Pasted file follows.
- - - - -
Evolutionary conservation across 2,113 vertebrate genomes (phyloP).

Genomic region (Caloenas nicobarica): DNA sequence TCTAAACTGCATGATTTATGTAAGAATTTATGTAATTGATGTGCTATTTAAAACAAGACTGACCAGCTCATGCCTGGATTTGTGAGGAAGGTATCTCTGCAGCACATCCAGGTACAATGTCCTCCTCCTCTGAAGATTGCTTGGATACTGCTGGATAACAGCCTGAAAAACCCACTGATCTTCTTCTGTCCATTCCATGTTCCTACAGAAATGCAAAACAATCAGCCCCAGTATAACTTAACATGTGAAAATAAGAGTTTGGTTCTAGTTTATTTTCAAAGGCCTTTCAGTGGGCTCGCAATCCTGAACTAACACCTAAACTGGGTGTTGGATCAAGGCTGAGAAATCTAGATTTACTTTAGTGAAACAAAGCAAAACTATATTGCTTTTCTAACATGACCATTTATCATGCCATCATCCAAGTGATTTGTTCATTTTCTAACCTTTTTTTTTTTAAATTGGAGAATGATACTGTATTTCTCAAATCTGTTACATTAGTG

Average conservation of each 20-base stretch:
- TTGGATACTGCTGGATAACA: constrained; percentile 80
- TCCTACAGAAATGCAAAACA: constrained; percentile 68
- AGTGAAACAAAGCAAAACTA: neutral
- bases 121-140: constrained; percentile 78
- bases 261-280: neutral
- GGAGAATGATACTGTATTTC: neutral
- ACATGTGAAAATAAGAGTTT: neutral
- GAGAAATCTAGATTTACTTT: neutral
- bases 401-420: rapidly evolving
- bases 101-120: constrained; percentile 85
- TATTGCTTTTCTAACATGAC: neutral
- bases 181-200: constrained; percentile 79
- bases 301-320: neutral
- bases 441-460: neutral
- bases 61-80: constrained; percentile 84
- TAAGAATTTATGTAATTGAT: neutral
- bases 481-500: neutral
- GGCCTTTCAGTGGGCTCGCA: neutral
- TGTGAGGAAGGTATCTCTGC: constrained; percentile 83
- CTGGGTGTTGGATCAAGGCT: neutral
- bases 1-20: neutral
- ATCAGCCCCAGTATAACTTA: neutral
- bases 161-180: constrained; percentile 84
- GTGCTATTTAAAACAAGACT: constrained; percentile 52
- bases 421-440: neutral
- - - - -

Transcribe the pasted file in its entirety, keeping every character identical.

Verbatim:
Evolutionary conservation across 2,113 vertebrate genomes (phyloP).

Genomic region (Caloenas nicobarica): DNA sequence TCTAAACTGCATGATTTATGTAAGAATTTATGTAATTGATGTGCTATTTAAAACAAGACTGACCAGCTCATGCCTGGATTTGTGAGGAAGGTATCTCTGCAGCACATCCAGGTACAATGTCCTCCTCCTCTGAAGATTGCTTGGATACTGCTGGATAACAGCCTGAAAAACCCACTGATCTTCTTCTGTCCATTCCATGTTCCTACAGAAATGCAAAACAATCAGCCCCAGTATAACTTAACATGTGAAAATAAGAGTTTGGTTCTAGTTTATTTTCAAAGGCCTTTCAGTGGGCTCGCAATCCTGAACTAACACCTAAACTGGGTGTTGGATCAAGGCTGAGAAATCTAGATTTACTTTAGTGAAACAAAGCAAAACTATATTGCTTTTCTAACATGACCATTTATCATGCCATCATCCAAGTGATTTGTTCATTTTCTAACCTTTTTTTTTTTAAATTGGAGAATGATACTGTATTTCTCAAATCTGTTACATTAGTG

Average conservation of each 20-base stretch:
- TTGGATACTGCTGGATAACA: constrained; percentile 80
- TCCTACAGAAATGCAAAACA: constrained; percentile 68
- AGTGAAACAAAGCAAAACTA: neutral
- bases 121-140: constrained; percentile 78
- bases 261-280: neutral
- GGAGAATGATACTGTATTTC: neutral
- ACATGTGAAAATAAGAGTTT: neutral
- GAGAAATCTAGATTTACTTT: neutral
- bases 401-420: rapidly evolving
- bases 101-120: constrained; percentile 85
- TATTGCTTTTCTAACATGAC: neutral
- bases 181-200: constrained; percentile 79
- bases 301-320: neutral
- bases 441-460: neutral
- bases 61-80: constrained; percentile 84
- TAAGAATTTATGTAATTGAT: neutral
- bases 481-500: neutral
- GGCCTTTCAGTGGGCTCGCA: neutral
- TGTGAGGAAGGTATCTCTGC: constrained; percentile 83
- CTGGGTGTTGGATCAAGGCT: neutral
- bases 1-20: neutral
- ATCAGCCCCAGTATAACTTA: neutral
- bases 161-180: constrained; percentile 84
- GTGCTATTTAAAACAAGACT: constrained; percentile 52
- bases 421-440: neutral